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Kevin Cramer wins North Dakota Senate race

He’s unseated vulnerable incumbent Heidi Heitkamp.

President Trump looks on as Rep. Kevin Cramer (R-ND) speaks at a rally in Fargo, North Dakota, on June 27, 2018.
President Trump looks on as Rep. Kevin Cramer (R-ND) speaks at a rally in Fargo on June 27, 2018.
Justin Sullivan/Getty Images
Li Zhou is a politics reporter at Vox, where she covers Congress and elections. Previously, she was a tech policy reporter at Politico and an editorial fellow at the Atlantic.

Republican challenger Rep. Kevin Cramer has won the closely watched North Dakota Senate race.

Cramer, a three-term member of Congress, was personally recruited by President Donald Trump to take on vulnerable Democratic incumbent Heidi Heitkamp in the heavily red state. His triumph will likely help the party hang on to its advantage in the upper chamber.

North Dakota was seen as one of the most competitive Senate races this cycle, given the state’s strong conservative lean and backing for Trump in 2016 (voters chose him by a 36-point margin in 2016). Heitkamp had established herself as an independent voice who hasn’t shied away from voting alongside the president while still opposing him on policy areas like health care.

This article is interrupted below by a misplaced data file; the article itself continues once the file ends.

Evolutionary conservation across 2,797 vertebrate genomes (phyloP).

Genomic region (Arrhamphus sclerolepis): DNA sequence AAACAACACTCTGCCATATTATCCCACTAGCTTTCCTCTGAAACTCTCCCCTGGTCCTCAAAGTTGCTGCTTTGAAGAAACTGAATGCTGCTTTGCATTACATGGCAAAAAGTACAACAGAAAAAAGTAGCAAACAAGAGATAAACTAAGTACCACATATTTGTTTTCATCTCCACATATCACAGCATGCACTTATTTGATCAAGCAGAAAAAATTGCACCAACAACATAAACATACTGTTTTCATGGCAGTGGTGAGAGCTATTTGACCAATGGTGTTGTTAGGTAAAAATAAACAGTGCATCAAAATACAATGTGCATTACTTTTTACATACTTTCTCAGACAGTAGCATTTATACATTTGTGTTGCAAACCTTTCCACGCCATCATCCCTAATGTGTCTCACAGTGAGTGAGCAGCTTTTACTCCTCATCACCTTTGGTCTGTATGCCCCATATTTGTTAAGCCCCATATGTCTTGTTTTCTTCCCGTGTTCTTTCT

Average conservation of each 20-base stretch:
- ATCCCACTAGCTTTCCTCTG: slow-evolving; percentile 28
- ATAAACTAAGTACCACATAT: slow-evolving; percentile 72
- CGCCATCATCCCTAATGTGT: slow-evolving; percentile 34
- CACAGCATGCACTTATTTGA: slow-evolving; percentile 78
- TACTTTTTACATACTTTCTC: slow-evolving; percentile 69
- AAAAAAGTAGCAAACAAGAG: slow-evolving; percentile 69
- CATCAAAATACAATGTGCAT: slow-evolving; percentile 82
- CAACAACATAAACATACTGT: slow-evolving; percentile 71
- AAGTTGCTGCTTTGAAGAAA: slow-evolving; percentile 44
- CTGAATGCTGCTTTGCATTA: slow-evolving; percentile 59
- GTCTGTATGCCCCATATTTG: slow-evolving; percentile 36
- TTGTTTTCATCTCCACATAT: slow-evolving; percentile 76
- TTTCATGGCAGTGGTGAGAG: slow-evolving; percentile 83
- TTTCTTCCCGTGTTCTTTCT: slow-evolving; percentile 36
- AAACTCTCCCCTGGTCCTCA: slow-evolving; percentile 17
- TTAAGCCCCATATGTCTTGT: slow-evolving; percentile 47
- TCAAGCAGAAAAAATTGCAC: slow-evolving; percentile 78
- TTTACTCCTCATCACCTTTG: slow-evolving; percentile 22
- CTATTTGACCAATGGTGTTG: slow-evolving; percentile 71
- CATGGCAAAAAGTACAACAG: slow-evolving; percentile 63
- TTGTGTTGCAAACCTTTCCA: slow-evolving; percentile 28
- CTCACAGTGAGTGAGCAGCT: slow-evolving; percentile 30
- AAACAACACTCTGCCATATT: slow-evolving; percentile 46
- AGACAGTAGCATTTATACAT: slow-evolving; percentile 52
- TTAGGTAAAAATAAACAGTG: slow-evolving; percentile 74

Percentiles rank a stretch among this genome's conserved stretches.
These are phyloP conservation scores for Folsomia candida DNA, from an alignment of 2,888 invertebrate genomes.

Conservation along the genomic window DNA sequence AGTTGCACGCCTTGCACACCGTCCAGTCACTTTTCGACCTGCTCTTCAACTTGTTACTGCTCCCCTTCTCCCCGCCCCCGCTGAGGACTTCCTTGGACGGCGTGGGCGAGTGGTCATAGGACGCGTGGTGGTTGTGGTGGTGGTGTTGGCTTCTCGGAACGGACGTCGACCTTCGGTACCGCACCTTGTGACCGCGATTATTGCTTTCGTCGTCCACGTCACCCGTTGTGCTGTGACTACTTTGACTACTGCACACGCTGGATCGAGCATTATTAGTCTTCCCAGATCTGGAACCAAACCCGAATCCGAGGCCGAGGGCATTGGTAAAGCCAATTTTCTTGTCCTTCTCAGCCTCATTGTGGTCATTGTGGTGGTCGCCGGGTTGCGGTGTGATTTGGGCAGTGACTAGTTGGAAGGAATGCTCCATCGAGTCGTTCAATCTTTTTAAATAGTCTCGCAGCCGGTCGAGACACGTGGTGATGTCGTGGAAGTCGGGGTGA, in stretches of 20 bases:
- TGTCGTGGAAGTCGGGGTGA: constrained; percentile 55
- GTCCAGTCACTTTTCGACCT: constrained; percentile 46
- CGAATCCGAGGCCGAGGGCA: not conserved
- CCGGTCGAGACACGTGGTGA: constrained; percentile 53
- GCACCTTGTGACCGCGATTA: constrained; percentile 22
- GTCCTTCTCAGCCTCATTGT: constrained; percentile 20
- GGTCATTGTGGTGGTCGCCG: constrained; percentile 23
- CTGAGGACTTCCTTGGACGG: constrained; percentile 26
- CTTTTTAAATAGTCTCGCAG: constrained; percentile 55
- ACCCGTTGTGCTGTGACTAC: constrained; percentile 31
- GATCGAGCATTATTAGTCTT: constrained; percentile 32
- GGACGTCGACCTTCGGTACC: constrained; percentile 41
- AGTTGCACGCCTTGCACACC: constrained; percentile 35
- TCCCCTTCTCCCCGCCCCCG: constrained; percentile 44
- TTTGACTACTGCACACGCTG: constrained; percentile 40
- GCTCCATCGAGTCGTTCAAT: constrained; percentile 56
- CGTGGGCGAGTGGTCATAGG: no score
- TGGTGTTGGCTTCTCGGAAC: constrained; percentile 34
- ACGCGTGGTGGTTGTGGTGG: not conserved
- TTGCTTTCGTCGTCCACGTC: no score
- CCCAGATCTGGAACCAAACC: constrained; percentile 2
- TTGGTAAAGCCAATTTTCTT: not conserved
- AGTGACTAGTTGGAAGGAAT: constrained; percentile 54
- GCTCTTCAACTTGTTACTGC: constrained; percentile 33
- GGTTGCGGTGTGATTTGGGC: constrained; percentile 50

Cramer, meanwhile, leaned firmly into his conservative bona fides throughout the race and touted his willingness to back hardline immigration policies including the travel ban and a border wall. “They’re really pleased with Donald Trump, they’re pleased with Republican leadership, and I get to take credit for my part in all of that,” Cramer has said.

The election has been a close and emotional one.

A strict new state voter ID law requiring voters to have identification with their residential address disproportionately affected the state’s Native American voters and pushed tribal leaders to frantically print new identification and rally get-out-the-vote efforts in the final days before the election.

In the months leading up to the election, Cramer made a series of gaffes while discussing the #MeToo movement and seemed to suggest that women speaking out about experiences with sexual assault was a sign of weakness.

“They cannot understand this movement toward victimization,” Cramer told the New York Times, speaking of his wife, daughters, mother, and mother-in-law. “They are pioneers of the prairie. These are tough people whose grandparents were tough and great-grandparents were tough.” Heitkamp, in response, offered a moving description of her mother’s own experience with sexual assault.

Cramer has also struggled to defend his support for Trump’s trade policies — which include tariffs that affected the output of many North Dakotan farmers.

These factors didn’t appear to hurt Cramer’s final chances, however. Polls had him leading Heitkamp by roughly 11 points going into the election — a gap that proved too big to overcome.

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